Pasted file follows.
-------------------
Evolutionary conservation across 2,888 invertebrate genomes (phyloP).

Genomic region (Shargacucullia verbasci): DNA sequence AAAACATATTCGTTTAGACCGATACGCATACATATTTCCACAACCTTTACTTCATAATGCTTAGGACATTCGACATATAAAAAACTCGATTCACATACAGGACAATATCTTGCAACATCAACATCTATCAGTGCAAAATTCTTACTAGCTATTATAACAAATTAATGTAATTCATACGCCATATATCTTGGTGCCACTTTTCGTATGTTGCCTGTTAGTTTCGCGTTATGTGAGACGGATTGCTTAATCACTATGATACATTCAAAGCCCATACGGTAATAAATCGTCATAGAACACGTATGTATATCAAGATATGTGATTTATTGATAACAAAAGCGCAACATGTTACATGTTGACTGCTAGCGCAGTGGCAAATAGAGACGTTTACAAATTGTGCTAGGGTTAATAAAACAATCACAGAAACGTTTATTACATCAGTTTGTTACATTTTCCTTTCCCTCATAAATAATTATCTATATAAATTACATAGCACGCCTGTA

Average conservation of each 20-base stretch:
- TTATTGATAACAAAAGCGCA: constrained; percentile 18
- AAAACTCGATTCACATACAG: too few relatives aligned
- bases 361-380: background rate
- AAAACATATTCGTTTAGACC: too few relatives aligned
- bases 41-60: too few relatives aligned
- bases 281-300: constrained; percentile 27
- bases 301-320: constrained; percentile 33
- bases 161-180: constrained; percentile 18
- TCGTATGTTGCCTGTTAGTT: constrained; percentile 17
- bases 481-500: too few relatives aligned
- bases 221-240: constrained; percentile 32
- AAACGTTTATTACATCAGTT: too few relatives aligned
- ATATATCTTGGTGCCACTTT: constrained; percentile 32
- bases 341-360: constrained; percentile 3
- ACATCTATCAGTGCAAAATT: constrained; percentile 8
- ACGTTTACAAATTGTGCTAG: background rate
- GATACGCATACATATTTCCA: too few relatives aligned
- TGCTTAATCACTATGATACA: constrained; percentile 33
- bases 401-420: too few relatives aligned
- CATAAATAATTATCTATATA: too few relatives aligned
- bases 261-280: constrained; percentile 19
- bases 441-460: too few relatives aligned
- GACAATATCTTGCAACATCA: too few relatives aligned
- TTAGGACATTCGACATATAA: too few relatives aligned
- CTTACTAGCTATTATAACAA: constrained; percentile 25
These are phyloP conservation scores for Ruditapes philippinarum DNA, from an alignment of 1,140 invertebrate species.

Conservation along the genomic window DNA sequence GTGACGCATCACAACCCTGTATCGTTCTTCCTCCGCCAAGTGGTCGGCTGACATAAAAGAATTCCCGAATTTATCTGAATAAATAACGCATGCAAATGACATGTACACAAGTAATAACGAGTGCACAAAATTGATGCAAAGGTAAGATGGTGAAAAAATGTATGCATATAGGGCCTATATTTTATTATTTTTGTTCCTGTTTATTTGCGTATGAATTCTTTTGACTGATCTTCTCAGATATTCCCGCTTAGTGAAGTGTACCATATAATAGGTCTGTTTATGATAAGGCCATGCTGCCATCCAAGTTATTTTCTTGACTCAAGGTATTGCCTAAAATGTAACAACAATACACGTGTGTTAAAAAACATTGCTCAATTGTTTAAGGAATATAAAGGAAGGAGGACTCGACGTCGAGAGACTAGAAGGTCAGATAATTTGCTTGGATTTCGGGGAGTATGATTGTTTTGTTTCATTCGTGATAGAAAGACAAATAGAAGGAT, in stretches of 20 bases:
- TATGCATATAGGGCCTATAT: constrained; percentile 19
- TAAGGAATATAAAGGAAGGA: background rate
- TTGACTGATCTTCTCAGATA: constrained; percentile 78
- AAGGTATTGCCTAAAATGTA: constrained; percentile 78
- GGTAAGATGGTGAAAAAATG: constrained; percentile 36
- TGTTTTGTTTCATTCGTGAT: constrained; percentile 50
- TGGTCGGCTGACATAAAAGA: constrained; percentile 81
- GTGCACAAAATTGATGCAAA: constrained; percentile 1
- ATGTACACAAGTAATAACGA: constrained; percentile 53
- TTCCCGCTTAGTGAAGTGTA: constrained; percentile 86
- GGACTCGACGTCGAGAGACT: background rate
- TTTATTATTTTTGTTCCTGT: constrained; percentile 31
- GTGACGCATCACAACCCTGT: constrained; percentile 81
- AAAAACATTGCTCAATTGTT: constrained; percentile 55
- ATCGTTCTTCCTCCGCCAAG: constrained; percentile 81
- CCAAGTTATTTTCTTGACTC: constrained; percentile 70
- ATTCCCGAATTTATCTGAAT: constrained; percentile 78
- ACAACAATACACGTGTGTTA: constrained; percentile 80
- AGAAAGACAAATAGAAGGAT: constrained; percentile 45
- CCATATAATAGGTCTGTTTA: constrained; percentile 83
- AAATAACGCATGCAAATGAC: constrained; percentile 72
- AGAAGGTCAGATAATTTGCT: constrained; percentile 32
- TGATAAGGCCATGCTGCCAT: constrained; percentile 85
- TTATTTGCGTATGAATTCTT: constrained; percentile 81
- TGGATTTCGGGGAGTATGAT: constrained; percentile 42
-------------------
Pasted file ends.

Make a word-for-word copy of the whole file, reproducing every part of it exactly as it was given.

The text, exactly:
Evolutionary conservation across 2,888 invertebrate genomes (phyloP).

Genomic region (Shargacucullia verbasci): DNA sequence AAAACATATTCGTTTAGACCGATACGCATACATATTTCCACAACCTTTACTTCATAATGCTTAGGACATTCGACATATAAAAAACTCGATTCACATACAGGACAATATCTTGCAACATCAACATCTATCAGTGCAAAATTCTTACTAGCTATTATAACAAATTAATGTAATTCATACGCCATATATCTTGGTGCCACTTTTCGTATGTTGCCTGTTAGTTTCGCGTTATGTGAGACGGATTGCTTAATCACTATGATACATTCAAAGCCCATACGGTAATAAATCGTCATAGAACACGTATGTATATCAAGATATGTGATTTATTGATAACAAAAGCGCAACATGTTACATGTTGACTGCTAGCGCAGTGGCAAATAGAGACGTTTACAAATTGTGCTAGGGTTAATAAAACAATCACAGAAACGTTTATTACATCAGTTTGTTACATTTTCCTTTCCCTCATAAATAATTATCTATATAAATTACATAGCACGCCTGTA

Average conservation of each 20-base stretch:
- TTATTGATAACAAAAGCGCA: constrained; percentile 18
- AAAACTCGATTCACATACAG: too few relatives aligned
- bases 361-380: background rate
- AAAACATATTCGTTTAGACC: too few relatives aligned
- bases 41-60: too few relatives aligned
- bases 281-300: constrained; percentile 27
- bases 301-320: constrained; percentile 33
- bases 161-180: constrained; percentile 18
- TCGTATGTTGCCTGTTAGTT: constrained; percentile 17
- bases 481-500: too few relatives aligned
- bases 221-240: constrained; percentile 32
- AAACGTTTATTACATCAGTT: too few relatives aligned
- ATATATCTTGGTGCCACTTT: constrained; percentile 32
- bases 341-360: constrained; percentile 3
- ACATCTATCAGTGCAAAATT: constrained; percentile 8
- ACGTTTACAAATTGTGCTAG: background rate
- GATACGCATACATATTTCCA: too few relatives aligned
- TGCTTAATCACTATGATACA: constrained; percentile 33
- bases 401-420: too few relatives aligned
- CATAAATAATTATCTATATA: too few relatives aligned
- bases 261-280: constrained; percentile 19
- bases 441-460: too few relatives aligned
- GACAATATCTTGCAACATCA: too few relatives aligned
- TTAGGACATTCGACATATAA: too few relatives aligned
- CTTACTAGCTATTATAACAA: constrained; percentile 25
These are phyloP conservation scores for Ruditapes philippinarum DNA, from an alignment of 1,140 invertebrate species.

Conservation along the genomic window DNA sequence GTGACGCATCACAACCCTGTATCGTTCTTCCTCCGCCAAGTGGTCGGCTGACATAAAAGAATTCCCGAATTTATCTGAATAAATAACGCATGCAAATGACATGTACACAAGTAATAACGAGTGCACAAAATTGATGCAAAGGTAAGATGGTGAAAAAATGTATGCATATAGGGCCTATATTTTATTATTTTTGTTCCTGTTTATTTGCGTATGAATTCTTTTGACTGATCTTCTCAGATATTCCCGCTTAGTGAAGTGTACCATATAATAGGTCTGTTTATGATAAGGCCATGCTGCCATCCAAGTTATTTTCTTGACTCAAGGTATTGCCTAAAATGTAACAACAATACACGTGTGTTAAAAAACATTGCTCAATTGTTTAAGGAATATAAAGGAAGGAGGACTCGACGTCGAGAGACTAGAAGGTCAGATAATTTGCTTGGATTTCGGGGAGTATGATTGTTTTGTTTCATTCGTGATAGAAAGACAAATAGAAGGAT, in stretches of 20 bases:
- TATGCATATAGGGCCTATAT: constrained; percentile 19
- TAAGGAATATAAAGGAAGGA: background rate
- TTGACTGATCTTCTCAGATA: constrained; percentile 78
- AAGGTATTGCCTAAAATGTA: constrained; percentile 78
- GGTAAGATGGTGAAAAAATG: constrained; percentile 36
- TGTTTTGTTTCATTCGTGAT: constrained; percentile 50
- TGGTCGGCTGACATAAAAGA: constrained; percentile 81
- GTGCACAAAATTGATGCAAA: constrained; percentile 1
- ATGTACACAAGTAATAACGA: constrained; percentile 53
- TTCCCGCTTAGTGAAGTGTA: constrained; percentile 86
- GGACTCGACGTCGAGAGACT: background rate
- TTTATTATTTTTGTTCCTGT: constrained; percentile 31
- GTGACGCATCACAACCCTGT: constrained; percentile 81
- AAAAACATTGCTCAATTGTT: constrained; percentile 55
- ATCGTTCTTCCTCCGCCAAG: constrained; percentile 81
- CCAAGTTATTTTCTTGACTC: constrained; percentile 70
- ATTCCCGAATTTATCTGAAT: constrained; percentile 78
- ACAACAATACACGTGTGTTA: constrained; percentile 80
- AGAAAGACAAATAGAAGGAT: constrained; percentile 45
- CCATATAATAGGTCTGTTTA: constrained; percentile 83
- AAATAACGCATGCAAATGAC: constrained; percentile 72
- AGAAGGTCAGATAATTTGCT: constrained; percentile 32
- TGATAAGGCCATGCTGCCAT: constrained; percentile 85
- TTATTTGCGTATGAATTCTT: constrained; percentile 81
- TGGATTTCGGGGAGTATGAT: constrained; percentile 42